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Tying the Travis Para-Ant for later-summer trout

Tying the Travis Para-Ant.

Parts of the West got a taste of things to come this week — Colorado and Wyoming got some snow, and here in Idaho, a brutally cold wind chased summer away for a bit, littered the streets with broken branches and left thousands without power.

But summer’s not over just yet, and that means terrestrial season isn’t over, either. In fact, the first couple weeks of September are usually pretty great dry-fly weeks as things cool off a bit and trout look up for big bites of protein.

One of the best terrestrial flies to use this time of year is an ant pattern. Just two weeks ago, I was lucky enough to get up to the St. Joe River country in the Idaho Panhandle, and ants were the dry-fly ticket of the trip. I used black foam ant patterns, but patterns like the Travis Para-Ant, tied above by tying aficionado Tim Flager, would most certainly have worked, too.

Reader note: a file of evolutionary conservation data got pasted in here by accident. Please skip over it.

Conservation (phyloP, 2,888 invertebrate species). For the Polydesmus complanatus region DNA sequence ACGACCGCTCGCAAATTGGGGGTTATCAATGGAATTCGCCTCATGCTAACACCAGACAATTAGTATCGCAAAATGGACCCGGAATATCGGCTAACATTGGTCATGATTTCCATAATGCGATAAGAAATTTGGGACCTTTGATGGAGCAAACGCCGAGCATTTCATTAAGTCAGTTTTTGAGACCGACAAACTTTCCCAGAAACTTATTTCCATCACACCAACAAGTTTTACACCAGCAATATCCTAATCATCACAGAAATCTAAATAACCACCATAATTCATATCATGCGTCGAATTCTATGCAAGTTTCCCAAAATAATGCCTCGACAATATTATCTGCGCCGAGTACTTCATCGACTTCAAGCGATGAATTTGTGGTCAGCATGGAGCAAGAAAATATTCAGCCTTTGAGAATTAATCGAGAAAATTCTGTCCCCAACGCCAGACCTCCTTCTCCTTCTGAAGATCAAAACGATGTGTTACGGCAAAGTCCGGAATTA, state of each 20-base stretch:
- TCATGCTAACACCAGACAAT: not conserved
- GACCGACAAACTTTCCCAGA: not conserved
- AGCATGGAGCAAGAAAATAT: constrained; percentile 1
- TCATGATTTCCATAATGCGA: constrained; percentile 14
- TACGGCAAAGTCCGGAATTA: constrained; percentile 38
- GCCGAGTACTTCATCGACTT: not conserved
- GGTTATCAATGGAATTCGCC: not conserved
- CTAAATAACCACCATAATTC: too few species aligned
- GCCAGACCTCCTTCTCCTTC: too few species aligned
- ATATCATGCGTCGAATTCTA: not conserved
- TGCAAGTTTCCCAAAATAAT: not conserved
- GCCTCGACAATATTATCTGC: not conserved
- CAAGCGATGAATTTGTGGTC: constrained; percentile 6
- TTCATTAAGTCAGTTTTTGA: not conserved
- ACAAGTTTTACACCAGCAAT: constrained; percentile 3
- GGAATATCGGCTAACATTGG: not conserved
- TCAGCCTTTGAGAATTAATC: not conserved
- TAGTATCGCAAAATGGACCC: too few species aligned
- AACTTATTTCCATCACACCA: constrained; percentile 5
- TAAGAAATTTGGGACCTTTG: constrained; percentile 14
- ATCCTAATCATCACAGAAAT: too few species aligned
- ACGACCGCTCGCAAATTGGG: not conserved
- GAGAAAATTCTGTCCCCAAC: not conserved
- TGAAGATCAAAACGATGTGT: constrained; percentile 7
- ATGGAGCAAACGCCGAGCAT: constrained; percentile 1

As fall comes on, ants are among the most active terrestrial insects, and wherever wood and water intersect, they are almost always present, and always on the menu for hungry trout.

On another note, check out how Tim uses UV resin to seat the parachute in the pattern above. Sheer genius.